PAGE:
New Bedford, UMass move closer to SMAST expansion deal

NEW BEDFORD — The city and UMass Dartmouth have reached an agreement in principle to transfer the Naval Reserve Center property in the South End to the university for a multimillion-dollar expansion of its SMAST facilities, according to Mayor Scott W. Lang.
Lang said lawyers on both sides are still working out the language and the details of the final written agreement, but he expects that process to be completed within 30 to 45 days — perhaps sooner.
“I do feel that the agreement in principle is the key to having this deal done,” he said. “I think the political will is here to get this done very quickly.”
UMass Dartmouth Chancellor Jean MacCormack confirmed that an agreement in principle had been reached after a series of productive conversations with the city over the past few weeks.
The university is preparing to submit an application to the U.S. Department of Education for the transfer of the land but, before that application can be completed, both the School Committee and City Council must vote to approve the transfer, said MacCormack.
(In 1997, the DOE deeded the property to the city but included a clause in the deed that requires written authorization from the DOE before the city can transfer ownership to anybody else.)
According to MacCormack, the university has requested that both the School Committee and City Council take up the matter at their September meetings.
“What’s important to me is to keep the growth and development of SMAST moving,” she said. “I do believe — and I’ve said this over and over again — that doing it in New Bedford is our first choice but we need to get moving.”
The city and the university have been wrangling over the transfer of the NRC property for years without resolution.
Now, “the devil’s in the details, and we need to get the language down and get these votes done,” said MacCormack. “We need to translate it from principle to action.”
In the past, one of the sticking points in the negotiations has been Lang’s desire to include a clause that would return the property to the city if UMass Dartmouth stopped using it for educational purposes.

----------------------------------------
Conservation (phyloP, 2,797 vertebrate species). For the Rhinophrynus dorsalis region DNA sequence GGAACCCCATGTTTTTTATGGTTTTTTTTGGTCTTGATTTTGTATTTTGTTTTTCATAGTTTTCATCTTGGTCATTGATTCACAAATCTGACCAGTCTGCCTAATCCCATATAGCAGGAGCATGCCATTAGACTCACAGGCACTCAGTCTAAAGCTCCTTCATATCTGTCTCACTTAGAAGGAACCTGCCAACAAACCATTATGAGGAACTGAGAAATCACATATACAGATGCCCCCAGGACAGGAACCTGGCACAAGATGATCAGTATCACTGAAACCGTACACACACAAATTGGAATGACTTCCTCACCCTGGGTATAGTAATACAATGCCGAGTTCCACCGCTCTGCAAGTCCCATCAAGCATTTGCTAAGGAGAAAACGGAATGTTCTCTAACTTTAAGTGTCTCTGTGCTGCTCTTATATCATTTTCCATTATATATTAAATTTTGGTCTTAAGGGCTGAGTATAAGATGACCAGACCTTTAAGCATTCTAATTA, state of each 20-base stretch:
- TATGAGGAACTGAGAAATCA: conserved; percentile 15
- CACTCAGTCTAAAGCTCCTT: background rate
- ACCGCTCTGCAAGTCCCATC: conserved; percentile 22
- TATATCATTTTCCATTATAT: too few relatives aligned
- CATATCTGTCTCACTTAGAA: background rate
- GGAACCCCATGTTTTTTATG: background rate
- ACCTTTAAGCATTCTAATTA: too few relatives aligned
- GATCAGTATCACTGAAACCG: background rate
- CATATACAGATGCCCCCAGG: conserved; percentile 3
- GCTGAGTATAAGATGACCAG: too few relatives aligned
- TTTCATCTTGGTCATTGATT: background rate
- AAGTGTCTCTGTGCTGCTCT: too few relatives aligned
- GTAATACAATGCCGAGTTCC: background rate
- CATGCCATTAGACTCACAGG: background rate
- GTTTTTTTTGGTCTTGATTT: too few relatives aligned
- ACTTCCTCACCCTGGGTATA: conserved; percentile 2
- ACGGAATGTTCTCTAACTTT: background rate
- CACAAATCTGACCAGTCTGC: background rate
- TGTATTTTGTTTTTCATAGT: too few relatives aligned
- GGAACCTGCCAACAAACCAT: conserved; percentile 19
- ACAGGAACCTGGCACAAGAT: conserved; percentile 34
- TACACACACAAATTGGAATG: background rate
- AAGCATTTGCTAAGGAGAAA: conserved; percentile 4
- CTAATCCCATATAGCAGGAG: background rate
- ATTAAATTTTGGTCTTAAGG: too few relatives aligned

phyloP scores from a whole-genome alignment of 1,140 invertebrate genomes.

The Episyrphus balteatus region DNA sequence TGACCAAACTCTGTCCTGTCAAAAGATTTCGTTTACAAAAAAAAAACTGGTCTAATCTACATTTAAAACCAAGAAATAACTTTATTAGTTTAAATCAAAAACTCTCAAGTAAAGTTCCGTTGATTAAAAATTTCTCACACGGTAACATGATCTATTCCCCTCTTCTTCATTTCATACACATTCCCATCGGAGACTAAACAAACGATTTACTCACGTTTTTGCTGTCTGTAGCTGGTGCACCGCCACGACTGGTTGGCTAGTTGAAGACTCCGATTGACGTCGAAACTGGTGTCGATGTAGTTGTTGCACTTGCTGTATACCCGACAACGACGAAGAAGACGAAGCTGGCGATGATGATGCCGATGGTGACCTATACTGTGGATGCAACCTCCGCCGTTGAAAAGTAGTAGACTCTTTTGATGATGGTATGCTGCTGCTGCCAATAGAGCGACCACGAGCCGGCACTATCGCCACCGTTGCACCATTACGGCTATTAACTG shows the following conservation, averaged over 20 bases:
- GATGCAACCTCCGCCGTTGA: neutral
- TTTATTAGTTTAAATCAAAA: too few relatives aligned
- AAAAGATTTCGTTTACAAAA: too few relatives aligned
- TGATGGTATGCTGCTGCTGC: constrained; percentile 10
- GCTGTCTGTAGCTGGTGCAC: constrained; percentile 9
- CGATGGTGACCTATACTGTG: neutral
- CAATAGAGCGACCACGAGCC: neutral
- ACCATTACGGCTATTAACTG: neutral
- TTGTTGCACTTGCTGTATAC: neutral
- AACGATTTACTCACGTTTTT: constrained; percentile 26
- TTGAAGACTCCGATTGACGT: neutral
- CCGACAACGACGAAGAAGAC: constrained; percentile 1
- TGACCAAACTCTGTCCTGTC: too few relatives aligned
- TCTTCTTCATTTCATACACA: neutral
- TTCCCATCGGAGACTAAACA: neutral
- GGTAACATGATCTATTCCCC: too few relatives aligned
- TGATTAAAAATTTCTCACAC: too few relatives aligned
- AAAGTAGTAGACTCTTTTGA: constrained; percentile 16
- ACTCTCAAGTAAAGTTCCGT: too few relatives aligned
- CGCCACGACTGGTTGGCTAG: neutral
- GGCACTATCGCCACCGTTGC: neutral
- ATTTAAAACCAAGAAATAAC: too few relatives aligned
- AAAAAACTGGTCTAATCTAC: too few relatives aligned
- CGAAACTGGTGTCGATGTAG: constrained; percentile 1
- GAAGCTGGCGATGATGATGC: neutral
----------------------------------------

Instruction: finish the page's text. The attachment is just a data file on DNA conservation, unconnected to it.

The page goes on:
According to MacCormack, both parties have now agreed to that, although the specific language of that clause has yet to be finalized.
Generally, however, the “reverter clause” would cover a 99-year period following the transfer, returning the property to the federal government for the first 30 years of that period and to the city for the remaining 69 years, said MacCormack.
(The latter action would require action by the state Legislature, said MacCormack.)
MacCormack emphasized the clause would only apply if the university fails to meet the requirement that the land be used for educational purposes.
“It is highly unlikely that even in 99 years … that the university will cease using it for educational purposes,” she said.
While MacCormack said the fact that an agreement in principle has been reached is an encouraging sign, the university is still facing time pressure to get the project started.
About $25 million of the $48 million project is being financed through Build America bonds, which the university has already borrowed, said MacCormack.
Those bonds carry a very low interest rate, but if the project is not substantially completed by October 2013, the rates will go up, she said.
“That’s why we’re very anxious, and we’ve said before we have deadlines,” said MacCormack.
If UMass and the city can translate the agreement in principle into a signed agreement, the university is ready to go, according to MacCormack. “If not, we have to go to Plan B,” she said.
August 19, 2011 12:00 AM
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